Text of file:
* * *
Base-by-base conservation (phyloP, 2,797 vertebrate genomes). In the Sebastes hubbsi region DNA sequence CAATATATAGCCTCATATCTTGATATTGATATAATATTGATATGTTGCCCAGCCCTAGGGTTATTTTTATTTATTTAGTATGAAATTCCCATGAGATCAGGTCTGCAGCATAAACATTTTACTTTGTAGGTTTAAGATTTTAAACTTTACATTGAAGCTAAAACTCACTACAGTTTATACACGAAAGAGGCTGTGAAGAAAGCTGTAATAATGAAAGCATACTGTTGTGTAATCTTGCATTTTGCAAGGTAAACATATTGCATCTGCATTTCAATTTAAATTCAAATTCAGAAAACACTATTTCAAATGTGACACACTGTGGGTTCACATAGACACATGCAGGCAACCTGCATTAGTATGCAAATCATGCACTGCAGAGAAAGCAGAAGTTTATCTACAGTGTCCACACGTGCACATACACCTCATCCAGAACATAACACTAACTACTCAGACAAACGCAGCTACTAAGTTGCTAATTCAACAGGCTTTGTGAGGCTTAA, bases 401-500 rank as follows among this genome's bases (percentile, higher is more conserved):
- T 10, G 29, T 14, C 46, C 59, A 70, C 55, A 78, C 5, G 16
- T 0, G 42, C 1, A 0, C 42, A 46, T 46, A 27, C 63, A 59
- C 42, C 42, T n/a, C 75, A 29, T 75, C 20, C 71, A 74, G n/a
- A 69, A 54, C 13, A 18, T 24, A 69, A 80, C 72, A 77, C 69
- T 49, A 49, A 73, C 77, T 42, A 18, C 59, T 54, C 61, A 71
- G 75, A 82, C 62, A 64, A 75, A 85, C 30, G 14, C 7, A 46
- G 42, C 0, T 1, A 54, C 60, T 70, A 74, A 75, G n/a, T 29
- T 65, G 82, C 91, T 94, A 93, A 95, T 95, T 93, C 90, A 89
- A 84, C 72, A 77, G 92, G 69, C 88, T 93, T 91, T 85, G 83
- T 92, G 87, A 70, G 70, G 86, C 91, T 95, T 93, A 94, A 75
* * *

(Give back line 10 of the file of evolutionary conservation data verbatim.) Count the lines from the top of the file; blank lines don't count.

- A 84, C 72, A 77, G 92, G 69, C 88, T 93, T 91, T 85, G 83